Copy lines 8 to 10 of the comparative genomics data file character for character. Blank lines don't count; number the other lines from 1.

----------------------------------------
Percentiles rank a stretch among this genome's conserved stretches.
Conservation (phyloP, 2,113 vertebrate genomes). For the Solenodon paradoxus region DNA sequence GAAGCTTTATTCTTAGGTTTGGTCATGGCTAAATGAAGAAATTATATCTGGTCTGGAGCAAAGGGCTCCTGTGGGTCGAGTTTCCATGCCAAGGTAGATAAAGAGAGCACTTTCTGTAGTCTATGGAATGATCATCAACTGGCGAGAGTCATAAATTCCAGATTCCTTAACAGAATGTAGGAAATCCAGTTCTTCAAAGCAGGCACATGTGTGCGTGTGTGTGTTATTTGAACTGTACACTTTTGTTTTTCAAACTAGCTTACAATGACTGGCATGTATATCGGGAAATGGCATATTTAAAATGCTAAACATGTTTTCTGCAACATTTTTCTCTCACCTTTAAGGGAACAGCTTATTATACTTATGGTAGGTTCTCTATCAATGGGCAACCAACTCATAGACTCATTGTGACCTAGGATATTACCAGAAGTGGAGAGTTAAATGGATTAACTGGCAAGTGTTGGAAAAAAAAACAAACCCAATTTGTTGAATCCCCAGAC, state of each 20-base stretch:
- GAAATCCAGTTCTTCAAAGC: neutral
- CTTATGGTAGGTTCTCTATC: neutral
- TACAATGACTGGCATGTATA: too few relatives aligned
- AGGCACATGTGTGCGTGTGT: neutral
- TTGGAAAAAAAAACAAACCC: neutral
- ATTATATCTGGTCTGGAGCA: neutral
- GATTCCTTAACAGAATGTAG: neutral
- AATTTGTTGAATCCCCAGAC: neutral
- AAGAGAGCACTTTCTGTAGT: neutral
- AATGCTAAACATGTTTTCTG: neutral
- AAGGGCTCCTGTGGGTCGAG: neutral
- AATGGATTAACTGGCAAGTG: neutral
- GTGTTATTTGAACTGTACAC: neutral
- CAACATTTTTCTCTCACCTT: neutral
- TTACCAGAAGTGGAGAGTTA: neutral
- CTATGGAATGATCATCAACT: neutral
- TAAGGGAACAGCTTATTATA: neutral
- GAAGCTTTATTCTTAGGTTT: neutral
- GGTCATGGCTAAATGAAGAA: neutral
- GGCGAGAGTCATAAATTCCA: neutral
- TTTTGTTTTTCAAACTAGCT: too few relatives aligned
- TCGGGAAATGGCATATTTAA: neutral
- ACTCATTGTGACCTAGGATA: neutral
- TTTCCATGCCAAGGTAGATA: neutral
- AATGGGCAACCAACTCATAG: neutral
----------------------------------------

- ATTATATCTGGTCTGGAGCA: neutral
- GATTCCTTAACAGAATGTAG: neutral
- AATTTGTTGAATCCCCAGAC: neutral